Social and Emotional Learning: equipping students for the digital economy

In the report ‘New Vision for Education: Fostering Social and Emotional Learning through Technology', the World Economic Forum explores how "character qualities" such as collaboration, communication and critical thinking will equip students to succeed in the swiftly evolving digital economy.

To thrive in the 21st century, students need more than traditional academic learning. They must be adept at collaboration, communication and problem-solving, which are some of the skills developed through social and emotional learning (SEL).

In 2015, the World Economic Forum (WEF) published the report New Vision for Education: Unlocking the Potential of Technology that focused on the pressing issue of the 21st-century skills gap and ways to address it through technology. In that report, WEF defined a set of 16 crucial proficiencies for education. Of those skills, 10 were labelled either “competencies” or “character qualities”. Competencies are the means by which students approach complex challenges; they include collaboration, communication and critical thinking and problem-solving. Character qualities are the ways in which students approach their changing environment; they include curiosity, adaptability and social and cultural awareness.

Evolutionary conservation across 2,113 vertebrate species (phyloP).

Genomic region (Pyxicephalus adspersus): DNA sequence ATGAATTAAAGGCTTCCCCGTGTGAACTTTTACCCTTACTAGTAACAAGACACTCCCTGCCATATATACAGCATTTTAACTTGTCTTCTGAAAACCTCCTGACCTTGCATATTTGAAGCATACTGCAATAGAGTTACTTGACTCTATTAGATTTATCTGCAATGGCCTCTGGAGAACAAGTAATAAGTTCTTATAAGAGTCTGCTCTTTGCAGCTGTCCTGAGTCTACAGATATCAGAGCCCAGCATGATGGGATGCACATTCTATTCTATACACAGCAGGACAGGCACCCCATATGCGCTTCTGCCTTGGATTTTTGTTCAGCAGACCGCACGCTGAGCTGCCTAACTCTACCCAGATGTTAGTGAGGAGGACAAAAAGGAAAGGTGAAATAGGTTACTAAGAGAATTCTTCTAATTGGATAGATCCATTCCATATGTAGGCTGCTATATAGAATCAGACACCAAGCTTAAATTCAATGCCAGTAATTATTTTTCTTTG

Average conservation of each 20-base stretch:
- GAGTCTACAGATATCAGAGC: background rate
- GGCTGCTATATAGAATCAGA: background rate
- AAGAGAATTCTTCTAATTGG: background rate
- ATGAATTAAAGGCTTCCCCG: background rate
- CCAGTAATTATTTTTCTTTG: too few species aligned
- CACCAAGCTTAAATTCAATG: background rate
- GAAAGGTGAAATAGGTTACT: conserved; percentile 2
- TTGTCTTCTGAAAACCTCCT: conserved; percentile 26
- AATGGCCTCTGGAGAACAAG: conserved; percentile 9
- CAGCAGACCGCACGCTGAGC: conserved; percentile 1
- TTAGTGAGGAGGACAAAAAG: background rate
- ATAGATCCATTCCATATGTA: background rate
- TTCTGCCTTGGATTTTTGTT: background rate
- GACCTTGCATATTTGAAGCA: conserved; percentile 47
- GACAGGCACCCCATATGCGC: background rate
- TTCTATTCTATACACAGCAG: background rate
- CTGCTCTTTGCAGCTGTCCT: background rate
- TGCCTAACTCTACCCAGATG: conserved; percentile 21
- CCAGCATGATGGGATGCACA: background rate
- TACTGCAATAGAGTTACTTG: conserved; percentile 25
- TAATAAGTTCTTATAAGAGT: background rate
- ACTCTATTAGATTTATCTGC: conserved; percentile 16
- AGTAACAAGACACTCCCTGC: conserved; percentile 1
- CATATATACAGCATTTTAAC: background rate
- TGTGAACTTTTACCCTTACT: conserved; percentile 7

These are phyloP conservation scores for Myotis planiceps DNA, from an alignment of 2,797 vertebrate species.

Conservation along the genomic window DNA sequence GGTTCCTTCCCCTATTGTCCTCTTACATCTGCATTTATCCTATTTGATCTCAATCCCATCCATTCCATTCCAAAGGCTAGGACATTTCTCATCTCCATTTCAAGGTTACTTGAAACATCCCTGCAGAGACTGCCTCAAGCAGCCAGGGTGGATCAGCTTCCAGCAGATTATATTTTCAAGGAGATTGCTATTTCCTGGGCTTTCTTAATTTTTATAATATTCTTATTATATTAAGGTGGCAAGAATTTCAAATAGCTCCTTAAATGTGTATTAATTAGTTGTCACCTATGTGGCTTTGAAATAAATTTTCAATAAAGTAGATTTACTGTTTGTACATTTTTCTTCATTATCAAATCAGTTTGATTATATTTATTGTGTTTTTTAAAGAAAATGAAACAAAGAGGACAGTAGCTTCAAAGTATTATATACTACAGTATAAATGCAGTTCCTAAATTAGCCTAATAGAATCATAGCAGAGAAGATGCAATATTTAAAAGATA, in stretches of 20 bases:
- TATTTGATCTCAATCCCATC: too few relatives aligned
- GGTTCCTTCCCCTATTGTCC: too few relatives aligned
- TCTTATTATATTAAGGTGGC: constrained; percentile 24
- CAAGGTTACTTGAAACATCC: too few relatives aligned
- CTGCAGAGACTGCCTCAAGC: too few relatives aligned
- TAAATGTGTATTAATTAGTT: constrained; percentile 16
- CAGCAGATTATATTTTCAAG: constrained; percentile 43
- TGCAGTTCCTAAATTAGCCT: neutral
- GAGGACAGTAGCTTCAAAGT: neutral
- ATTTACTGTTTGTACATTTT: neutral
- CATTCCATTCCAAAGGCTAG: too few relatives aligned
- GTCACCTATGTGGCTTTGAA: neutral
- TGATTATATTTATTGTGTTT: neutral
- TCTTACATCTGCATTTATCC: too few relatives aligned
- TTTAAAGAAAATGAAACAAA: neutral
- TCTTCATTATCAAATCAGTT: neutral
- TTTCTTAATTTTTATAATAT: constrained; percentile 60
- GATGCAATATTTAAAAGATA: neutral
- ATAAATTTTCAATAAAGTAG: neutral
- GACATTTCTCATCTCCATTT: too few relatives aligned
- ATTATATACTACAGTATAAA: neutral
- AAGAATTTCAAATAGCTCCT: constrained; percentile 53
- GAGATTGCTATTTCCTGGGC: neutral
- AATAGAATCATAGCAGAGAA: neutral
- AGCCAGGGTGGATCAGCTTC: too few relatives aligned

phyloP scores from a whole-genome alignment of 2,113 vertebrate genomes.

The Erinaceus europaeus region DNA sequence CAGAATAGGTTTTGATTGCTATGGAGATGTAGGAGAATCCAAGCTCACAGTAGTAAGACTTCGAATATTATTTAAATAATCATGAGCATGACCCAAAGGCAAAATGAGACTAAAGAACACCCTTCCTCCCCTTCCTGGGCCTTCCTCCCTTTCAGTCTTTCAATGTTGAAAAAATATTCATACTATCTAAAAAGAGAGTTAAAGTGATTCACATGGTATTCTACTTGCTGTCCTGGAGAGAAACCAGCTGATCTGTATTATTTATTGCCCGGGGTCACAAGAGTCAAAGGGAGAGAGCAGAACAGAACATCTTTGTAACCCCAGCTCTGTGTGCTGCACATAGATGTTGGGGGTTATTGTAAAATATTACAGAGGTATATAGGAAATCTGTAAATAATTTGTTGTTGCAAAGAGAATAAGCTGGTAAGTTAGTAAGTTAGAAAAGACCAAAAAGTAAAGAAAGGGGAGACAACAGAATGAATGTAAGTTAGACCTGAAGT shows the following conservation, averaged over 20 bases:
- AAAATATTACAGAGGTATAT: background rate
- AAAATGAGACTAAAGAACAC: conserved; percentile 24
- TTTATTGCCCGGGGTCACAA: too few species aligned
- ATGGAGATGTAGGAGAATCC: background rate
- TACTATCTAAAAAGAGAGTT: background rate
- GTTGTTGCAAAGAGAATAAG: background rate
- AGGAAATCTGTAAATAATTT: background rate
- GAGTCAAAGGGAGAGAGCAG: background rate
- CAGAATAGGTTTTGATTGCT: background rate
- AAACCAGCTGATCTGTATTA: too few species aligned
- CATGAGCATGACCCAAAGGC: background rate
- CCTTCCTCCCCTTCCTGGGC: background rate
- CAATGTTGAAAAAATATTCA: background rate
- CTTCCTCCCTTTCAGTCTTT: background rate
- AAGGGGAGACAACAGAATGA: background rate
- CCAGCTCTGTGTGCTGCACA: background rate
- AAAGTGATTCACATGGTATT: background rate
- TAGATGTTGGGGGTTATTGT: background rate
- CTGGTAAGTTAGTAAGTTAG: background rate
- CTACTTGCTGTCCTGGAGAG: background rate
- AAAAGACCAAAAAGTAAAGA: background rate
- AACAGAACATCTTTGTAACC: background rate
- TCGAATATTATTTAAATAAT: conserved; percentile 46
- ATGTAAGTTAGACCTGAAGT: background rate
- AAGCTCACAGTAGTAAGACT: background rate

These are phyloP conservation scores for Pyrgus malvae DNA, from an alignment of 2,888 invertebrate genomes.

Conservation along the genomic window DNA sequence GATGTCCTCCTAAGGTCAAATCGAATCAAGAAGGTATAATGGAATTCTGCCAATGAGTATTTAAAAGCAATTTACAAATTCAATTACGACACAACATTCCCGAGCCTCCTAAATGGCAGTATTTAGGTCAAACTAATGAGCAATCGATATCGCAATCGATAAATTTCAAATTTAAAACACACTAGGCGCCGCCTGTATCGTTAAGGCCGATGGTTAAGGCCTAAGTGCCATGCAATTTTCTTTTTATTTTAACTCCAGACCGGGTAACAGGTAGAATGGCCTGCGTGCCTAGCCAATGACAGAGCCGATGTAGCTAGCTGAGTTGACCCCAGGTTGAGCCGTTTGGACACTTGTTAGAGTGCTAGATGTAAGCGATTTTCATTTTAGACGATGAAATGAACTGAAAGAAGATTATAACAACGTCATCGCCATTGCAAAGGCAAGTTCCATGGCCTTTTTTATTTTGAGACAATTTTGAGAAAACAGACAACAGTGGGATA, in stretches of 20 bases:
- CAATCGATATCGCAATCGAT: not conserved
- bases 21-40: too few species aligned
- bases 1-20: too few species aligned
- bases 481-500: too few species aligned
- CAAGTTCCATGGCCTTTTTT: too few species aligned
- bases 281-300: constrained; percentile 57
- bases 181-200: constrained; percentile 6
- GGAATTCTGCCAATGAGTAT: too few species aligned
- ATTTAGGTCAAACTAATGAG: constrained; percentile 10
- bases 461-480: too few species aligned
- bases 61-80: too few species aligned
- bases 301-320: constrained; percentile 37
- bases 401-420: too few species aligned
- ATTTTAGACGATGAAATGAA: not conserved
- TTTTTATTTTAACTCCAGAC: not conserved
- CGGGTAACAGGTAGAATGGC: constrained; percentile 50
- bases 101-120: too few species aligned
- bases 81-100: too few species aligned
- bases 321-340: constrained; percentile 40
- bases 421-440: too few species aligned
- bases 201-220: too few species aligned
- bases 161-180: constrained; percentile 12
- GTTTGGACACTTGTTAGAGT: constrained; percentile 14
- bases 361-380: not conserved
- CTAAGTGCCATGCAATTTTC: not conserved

In New Vision for Education: Fostering Social and Emotional Learning through Technology, WEF follows up on the 2015 report by exploring how these competencies and character qualities do more than simply deepen 21st-century skills. Together, they lie at the heart of SEL and are as important as the foundational skills required for traditional academic learning. As is the case with traditional academic learning, technology can be invaluable at enabling SEL.

As WEF points out, social and emotional skills are critical to the workforce of the future. The kinds of skills that SEL addresses are increasingly necessary for the labour market. According to one estimate, 65% of children entering grade school will ultimately work in jobs that don’t exist today, putting creativity, initiative and adaptability at a premium. SEL confers academic success as well. A meta-analysis of 213 studies showed that students who received SEL instruction had achievement scores that averaged 11 percentile points higher than those who did not.

The report has been prepared in collaboration with The Boston Consulting Group. The full report is available here: http://www3.weforum.org/docs/WEF_New_Vision_for_Education.pdf